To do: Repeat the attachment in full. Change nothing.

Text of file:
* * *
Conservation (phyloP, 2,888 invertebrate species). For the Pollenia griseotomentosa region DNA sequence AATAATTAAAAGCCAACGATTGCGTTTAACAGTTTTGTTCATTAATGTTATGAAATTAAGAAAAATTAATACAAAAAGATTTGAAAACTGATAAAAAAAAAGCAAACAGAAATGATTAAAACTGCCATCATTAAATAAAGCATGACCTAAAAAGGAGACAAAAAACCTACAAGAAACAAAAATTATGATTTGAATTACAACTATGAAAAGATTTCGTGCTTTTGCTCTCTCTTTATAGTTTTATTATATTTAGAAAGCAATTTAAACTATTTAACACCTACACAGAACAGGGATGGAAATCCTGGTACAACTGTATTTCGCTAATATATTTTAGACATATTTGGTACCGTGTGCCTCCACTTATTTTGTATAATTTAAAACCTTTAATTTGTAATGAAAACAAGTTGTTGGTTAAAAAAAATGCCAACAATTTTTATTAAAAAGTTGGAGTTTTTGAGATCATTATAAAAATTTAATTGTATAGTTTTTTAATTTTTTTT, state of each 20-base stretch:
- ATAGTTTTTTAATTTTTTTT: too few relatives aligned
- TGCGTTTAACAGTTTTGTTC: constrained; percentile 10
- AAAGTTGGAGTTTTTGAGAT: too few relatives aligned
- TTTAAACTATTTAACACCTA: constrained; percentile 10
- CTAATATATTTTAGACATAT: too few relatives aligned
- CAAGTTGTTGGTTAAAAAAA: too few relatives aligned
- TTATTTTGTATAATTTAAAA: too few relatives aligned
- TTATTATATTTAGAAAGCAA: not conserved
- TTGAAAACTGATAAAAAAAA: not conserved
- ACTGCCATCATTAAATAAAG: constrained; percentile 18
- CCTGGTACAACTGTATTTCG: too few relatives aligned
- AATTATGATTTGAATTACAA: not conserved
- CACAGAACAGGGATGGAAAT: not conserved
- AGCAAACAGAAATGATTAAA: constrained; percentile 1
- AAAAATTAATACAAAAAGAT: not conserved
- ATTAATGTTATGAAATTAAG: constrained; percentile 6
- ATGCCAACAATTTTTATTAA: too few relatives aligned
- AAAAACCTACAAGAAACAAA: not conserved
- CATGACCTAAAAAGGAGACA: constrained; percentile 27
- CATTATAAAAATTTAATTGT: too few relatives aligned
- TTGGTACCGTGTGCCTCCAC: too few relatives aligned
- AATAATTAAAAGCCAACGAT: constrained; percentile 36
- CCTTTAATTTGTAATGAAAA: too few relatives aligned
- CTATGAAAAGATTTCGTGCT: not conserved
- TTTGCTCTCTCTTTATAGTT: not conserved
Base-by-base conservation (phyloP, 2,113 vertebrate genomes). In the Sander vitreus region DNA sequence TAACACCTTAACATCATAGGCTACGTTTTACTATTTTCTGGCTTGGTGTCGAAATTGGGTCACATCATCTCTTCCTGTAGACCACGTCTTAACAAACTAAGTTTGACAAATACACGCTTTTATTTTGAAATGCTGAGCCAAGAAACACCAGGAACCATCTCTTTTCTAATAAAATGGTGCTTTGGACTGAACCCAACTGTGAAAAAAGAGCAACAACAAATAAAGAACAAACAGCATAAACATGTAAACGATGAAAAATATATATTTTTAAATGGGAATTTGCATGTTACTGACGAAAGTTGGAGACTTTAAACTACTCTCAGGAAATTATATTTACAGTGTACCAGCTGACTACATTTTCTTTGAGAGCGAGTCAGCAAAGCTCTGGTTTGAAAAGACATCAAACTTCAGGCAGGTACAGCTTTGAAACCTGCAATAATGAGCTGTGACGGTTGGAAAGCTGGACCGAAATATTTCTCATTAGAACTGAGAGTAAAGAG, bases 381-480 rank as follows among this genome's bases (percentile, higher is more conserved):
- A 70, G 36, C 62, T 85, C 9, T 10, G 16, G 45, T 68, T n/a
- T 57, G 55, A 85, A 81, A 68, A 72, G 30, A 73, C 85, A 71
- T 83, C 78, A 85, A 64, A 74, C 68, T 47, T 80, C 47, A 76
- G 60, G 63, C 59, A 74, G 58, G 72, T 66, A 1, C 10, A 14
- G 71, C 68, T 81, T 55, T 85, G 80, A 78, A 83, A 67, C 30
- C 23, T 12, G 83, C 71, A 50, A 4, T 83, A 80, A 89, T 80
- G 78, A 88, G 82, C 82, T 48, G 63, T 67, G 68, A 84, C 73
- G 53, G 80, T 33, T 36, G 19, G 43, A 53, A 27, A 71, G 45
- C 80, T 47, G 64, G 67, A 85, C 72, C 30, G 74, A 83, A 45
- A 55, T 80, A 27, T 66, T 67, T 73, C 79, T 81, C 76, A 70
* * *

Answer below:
Conservation (phyloP, 2,888 invertebrate species). For the Pollenia griseotomentosa region DNA sequence AATAATTAAAAGCCAACGATTGCGTTTAACAGTTTTGTTCATTAATGTTATGAAATTAAGAAAAATTAATACAAAAAGATTTGAAAACTGATAAAAAAAAAGCAAACAGAAATGATTAAAACTGCCATCATTAAATAAAGCATGACCTAAAAAGGAGACAAAAAACCTACAAGAAACAAAAATTATGATTTGAATTACAACTATGAAAAGATTTCGTGCTTTTGCTCTCTCTTTATAGTTTTATTATATTTAGAAAGCAATTTAAACTATTTAACACCTACACAGAACAGGGATGGAAATCCTGGTACAACTGTATTTCGCTAATATATTTTAGACATATTTGGTACCGTGTGCCTCCACTTATTTTGTATAATTTAAAACCTTTAATTTGTAATGAAAACAAGTTGTTGGTTAAAAAAAATGCCAACAATTTTTATTAAAAAGTTGGAGTTTTTGAGATCATTATAAAAATTTAATTGTATAGTTTTTTAATTTTTTTT, state of each 20-base stretch:
- ATAGTTTTTTAATTTTTTTT: too few relatives aligned
- TGCGTTTAACAGTTTTGTTC: constrained; percentile 10
- AAAGTTGGAGTTTTTGAGAT: too few relatives aligned
- TTTAAACTATTTAACACCTA: constrained; percentile 10
- CTAATATATTTTAGACATAT: too few relatives aligned
- CAAGTTGTTGGTTAAAAAAA: too few relatives aligned
- TTATTTTGTATAATTTAAAA: too few relatives aligned
- TTATTATATTTAGAAAGCAA: not conserved
- TTGAAAACTGATAAAAAAAA: not conserved
- ACTGCCATCATTAAATAAAG: constrained; percentile 18
- CCTGGTACAACTGTATTTCG: too few relatives aligned
- AATTATGATTTGAATTACAA: not conserved
- CACAGAACAGGGATGGAAAT: not conserved
- AGCAAACAGAAATGATTAAA: constrained; percentile 1
- AAAAATTAATACAAAAAGAT: not conserved
- ATTAATGTTATGAAATTAAG: constrained; percentile 6
- ATGCCAACAATTTTTATTAA: too few relatives aligned
- AAAAACCTACAAGAAACAAA: not conserved
- CATGACCTAAAAAGGAGACA: constrained; percentile 27
- CATTATAAAAATTTAATTGT: too few relatives aligned
- TTGGTACCGTGTGCCTCCAC: too few relatives aligned
- AATAATTAAAAGCCAACGAT: constrained; percentile 36
- CCTTTAATTTGTAATGAAAA: too few relatives aligned
- CTATGAAAAGATTTCGTGCT: not conserved
- TTTGCTCTCTCTTTATAGTT: not conserved
Base-by-base conservation (phyloP, 2,113 vertebrate genomes). In the Sander vitreus region DNA sequence TAACACCTTAACATCATAGGCTACGTTTTACTATTTTCTGGCTTGGTGTCGAAATTGGGTCACATCATCTCTTCCTGTAGACCACGTCTTAACAAACTAAGTTTGACAAATACACGCTTTTATTTTGAAATGCTGAGCCAAGAAACACCAGGAACCATCTCTTTTCTAATAAAATGGTGCTTTGGACTGAACCCAACTGTGAAAAAAGAGCAACAACAAATAAAGAACAAACAGCATAAACATGTAAACGATGAAAAATATATATTTTTAAATGGGAATTTGCATGTTACTGACGAAAGTTGGAGACTTTAAACTACTCTCAGGAAATTATATTTACAGTGTACCAGCTGACTACATTTTCTTTGAGAGCGAGTCAGCAAAGCTCTGGTTTGAAAAGACATCAAACTTCAGGCAGGTACAGCTTTGAAACCTGCAATAATGAGCTGTGACGGTTGGAAAGCTGGACCGAAATATTTCTCATTAGAACTGAGAGTAAAGAG, bases 381-480 rank as follows among this genome's bases (percentile, higher is more conserved):
- A 70, G 36, C 62, T 85, C 9, T 10, G 16, G 45, T 68, T n/a
- T 57, G 55, A 85, A 81, A 68, A 72, G 30, A 73, C 85, A 71
- T 83, C 78, A 85, A 64, A 74, C 68, T 47, T 80, C 47, A 76
- G 60, G 63, C 59, A 74, G 58, G 72, T 66, A 1, C 10, A 14
- G 71, C 68, T 81, T 55, T 85, G 80, A 78, A 83, A 67, C 30
- C 23, T 12, G 83, C 71, A 50, A 4, T 83, A 80, A 89, T 80
- G 78, A 88, G 82, C 82, T 48, G 63, T 67, G 68, A 84, C 73
- G 53, G 80, T 33, T 36, G 19, G 43, A 53, A 27, A 71, G 45
- C 80, T 47, G 64, G 67, A 85, C 72, C 30, G 74, A 83, A 45
- A 55, T 80, A 27, T 66, T 67, T 73, C 79, T 81, C 76, A 70